Which shoot-the-moon, over-the-top sequence in Mission: Impossible — Rogue Nation is the one that screams, I’m Tom Cruise, bitches? Could it be the one in which he knifes into a deep-water tank and swims against a high-pressure current with no scuba gear? Or is it the Opening Sequence Everybody’s Been Talking About, in which Cruise leaps onto the wing of an Airbus A400M military transport aircraft and affixes himself to a side door as it’s taking off? The latter has gotten a lot of attention because he’s holding on unharnessed and the wind alone looks as if it’s going to blow his face off. But that’s the thing about Cruise at this point: He’d make these movies even if all that was left of him was just a flaming skull.
Holding his breath for three minutes and grabbing an ascendant plane — not to mention the bike chases, drunk-ish driving, and the bit in Vienna in the rafters at a production of Puccini’s Turandot, in which he tussles with a big blond goon on shifting trusses — is all perfectly, ludicrously Cruise. This is what he and the makers of this delightful yet perversely self-delighted assortment of one-man theme park rides know you’ll pay to see. The Cruise-iest passage is one of those trick sequences in which a heavily armed squad descends upon the Havana location of its target only to bash down the door and find an empty room. Cruise’s secret agent, Ethan Hunt, is doing push-ups and pull-ups somewhere else. Amid the cuts to the power-squatting and the pushing and pulling, there’s a shot of a pile of cash. The punch line even includes a shot of an iconic phallic structure to cap the sense of arousal via physical and tactical triumph. Money, muscles, monuments: That’s so Tom.
It’s entirely possible to watch and enjoy this movie as one that just so happens to star Cruise. There’s wit and style, and the action sequences never hit the same note twice. The director and credited screenwriter is Christopher McQuarrie, whose previous movie, Jack Reacher, also starred Cruise and was the worst time I had at the theater in 2012. Rogue Nation is almost good enough to induce amnesia.
This time the government is dismantling Ethan’s Impossible Mission Force (the IMF) and handing over its work to the CIA, which Alan Hunley (Alec Baldwin) runs in a state of disgusted hauteur. Hunley is Jack Donaghy dunked in a cold vat of Tom Clancy. Apparently, Washington’s had it with IMF’s “wanton brinkmanship” and “disregard for protocol.” This has to make you laugh. You mean, not one of the senators laying into Hunley and IMF agent William Brandt (Jeremy Renner) is impressed enough by Hunt’s plane-barnacle routine to simply bow down?
Hunley is obsessed with bringing Ethan in. (That’s his duped squad in Havana.) Ethan is obsessed with bringing down a cluster of renegade spies called the Syndicate. And the movie is so consumed with getting its passport stamped whenever possible that it sets one chase sequence in two different cities. Ethan’s going rogue does have the happy side effect of getting tech wiz and analyst Benji (Simon Pegg) off desk duty and re-lassoing Luther, the ex-agent played by Ving Rhames, whose moled skin has never been creamier.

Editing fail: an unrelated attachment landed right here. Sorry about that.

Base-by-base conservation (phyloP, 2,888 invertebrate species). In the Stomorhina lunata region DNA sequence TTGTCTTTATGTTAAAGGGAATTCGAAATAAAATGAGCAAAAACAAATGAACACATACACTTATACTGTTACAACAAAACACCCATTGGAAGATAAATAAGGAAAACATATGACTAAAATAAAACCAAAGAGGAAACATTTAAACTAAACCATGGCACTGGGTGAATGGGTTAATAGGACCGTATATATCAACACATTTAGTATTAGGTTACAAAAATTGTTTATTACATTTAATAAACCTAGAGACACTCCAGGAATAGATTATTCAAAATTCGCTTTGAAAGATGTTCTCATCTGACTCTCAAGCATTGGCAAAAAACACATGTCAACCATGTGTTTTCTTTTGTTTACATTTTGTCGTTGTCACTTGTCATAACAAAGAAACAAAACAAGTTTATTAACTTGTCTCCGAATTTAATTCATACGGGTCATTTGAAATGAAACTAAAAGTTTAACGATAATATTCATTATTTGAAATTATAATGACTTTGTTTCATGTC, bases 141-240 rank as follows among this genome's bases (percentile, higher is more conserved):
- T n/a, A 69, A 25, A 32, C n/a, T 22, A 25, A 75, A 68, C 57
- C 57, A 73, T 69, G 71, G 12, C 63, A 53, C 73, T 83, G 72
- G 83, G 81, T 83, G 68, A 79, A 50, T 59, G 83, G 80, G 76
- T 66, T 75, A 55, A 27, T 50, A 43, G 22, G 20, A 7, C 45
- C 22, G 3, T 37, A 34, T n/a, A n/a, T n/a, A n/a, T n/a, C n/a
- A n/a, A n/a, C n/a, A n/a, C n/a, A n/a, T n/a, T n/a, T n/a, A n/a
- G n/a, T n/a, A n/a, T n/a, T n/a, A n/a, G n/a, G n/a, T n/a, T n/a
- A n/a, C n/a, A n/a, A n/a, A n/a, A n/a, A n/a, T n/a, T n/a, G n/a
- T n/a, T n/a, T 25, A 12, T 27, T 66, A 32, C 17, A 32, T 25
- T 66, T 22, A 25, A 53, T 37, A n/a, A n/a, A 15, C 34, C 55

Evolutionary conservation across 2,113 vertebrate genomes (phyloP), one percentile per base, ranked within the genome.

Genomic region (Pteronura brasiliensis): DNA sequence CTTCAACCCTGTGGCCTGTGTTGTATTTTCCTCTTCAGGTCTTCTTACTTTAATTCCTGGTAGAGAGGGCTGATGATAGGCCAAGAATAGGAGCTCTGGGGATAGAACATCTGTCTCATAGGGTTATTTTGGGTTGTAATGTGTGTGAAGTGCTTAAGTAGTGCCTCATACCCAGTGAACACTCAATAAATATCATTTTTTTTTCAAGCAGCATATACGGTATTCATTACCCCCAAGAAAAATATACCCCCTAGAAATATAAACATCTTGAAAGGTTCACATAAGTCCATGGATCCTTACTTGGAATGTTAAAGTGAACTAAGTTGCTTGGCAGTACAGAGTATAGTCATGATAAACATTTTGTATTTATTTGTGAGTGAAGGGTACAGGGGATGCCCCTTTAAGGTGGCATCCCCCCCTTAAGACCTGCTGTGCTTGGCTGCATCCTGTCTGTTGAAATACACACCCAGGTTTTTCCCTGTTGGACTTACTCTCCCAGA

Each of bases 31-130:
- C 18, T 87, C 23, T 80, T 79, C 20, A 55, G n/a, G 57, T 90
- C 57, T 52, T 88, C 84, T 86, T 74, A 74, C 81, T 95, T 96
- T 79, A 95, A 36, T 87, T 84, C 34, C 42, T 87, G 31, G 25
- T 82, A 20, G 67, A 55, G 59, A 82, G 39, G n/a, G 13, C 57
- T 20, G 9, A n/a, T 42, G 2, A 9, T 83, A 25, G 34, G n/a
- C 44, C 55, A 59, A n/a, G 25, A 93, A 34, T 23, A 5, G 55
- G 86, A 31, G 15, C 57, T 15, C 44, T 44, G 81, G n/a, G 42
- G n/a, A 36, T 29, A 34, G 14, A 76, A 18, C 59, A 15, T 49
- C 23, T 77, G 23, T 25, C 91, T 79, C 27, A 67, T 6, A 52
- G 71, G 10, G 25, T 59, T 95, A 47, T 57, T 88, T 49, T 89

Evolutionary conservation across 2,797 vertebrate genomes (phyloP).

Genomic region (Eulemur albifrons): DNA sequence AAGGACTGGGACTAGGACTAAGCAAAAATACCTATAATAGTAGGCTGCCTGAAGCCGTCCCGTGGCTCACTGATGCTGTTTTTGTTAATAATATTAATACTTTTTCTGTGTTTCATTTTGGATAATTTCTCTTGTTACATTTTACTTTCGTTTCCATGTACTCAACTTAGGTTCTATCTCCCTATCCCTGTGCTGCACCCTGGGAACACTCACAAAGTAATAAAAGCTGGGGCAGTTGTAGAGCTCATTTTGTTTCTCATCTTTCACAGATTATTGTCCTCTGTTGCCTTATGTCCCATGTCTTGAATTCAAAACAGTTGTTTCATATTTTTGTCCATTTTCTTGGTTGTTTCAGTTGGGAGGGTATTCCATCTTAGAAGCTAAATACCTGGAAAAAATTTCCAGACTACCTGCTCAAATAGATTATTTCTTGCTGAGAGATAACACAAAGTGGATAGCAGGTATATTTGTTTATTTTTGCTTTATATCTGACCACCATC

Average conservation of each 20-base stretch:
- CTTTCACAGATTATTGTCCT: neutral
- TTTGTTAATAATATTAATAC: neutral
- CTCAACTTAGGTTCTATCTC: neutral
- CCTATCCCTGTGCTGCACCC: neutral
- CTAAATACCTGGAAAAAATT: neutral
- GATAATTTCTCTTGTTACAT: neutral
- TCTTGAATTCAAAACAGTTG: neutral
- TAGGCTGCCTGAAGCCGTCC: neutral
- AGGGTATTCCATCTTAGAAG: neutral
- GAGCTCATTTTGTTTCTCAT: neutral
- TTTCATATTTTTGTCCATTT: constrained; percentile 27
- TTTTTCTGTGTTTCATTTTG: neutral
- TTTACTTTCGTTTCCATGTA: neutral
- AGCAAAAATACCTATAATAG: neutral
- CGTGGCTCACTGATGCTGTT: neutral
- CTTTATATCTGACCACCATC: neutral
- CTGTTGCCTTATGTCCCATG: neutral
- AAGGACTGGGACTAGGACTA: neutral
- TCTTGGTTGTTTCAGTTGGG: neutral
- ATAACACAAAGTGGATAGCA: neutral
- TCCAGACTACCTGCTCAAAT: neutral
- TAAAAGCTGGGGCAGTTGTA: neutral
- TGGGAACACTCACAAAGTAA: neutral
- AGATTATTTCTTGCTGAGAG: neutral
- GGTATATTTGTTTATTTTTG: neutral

For newness and intrigue, the film introduces Rebecca Ferguson as a British agent so deep undercover within the Syndicate that she’s willing to take out a world leader — but not so deep under that she can resist saving Ethan’s bacon a couple of times, once very sexily underwater. I’d never seen Ferguson before, but her thorough mix of hard and soft is striking. For that opera sequence, she’s been put in a gorgeous yellow evening gown, the slits of which are convenient for throwing a leg on a ledge in order to steady a rifle. Ethan isn’t sure whether he can trust her. Neither is the head of the Syndicate, a chic, pulseless Brit that Sean Harris plays as someone who missed his calling at Hogwarts. We don’t know what to make of her, either. Then the movie winds up in Casablanca, you remember that the character’s name is Ilsa Faust, and, for the sake of overwrought allusions, your heart goes out to her.
Rogue Nation is the fifth Mission: Impossible film since 1996. The series began as a remake of the 1960s television show, which, in part, is memorable for Lalo Schifrin’s frisky, lusted-up bossa nova score. The directors have changed for each. Brian De Palma, John Woo, and J.J. Abrams, respectively, did the first three, each of which was less fun and more belabored than its predecessor. The saving grace of the third was Philip Seymour Hoffman as the villain. That was the rare big, modern Hollywood contraption that managed to scare up a terrorist who actually terrified. Abrams also threw in a great, series-mandated mask riff between Hoffman and Cruise that doubled as commentary on the powers of each as a performer. Cruise has never seemed more overmatched in one of these movies, as both a protagonist and an actor. (Sean Harris seems Mrs. Doubtfire by comparison.)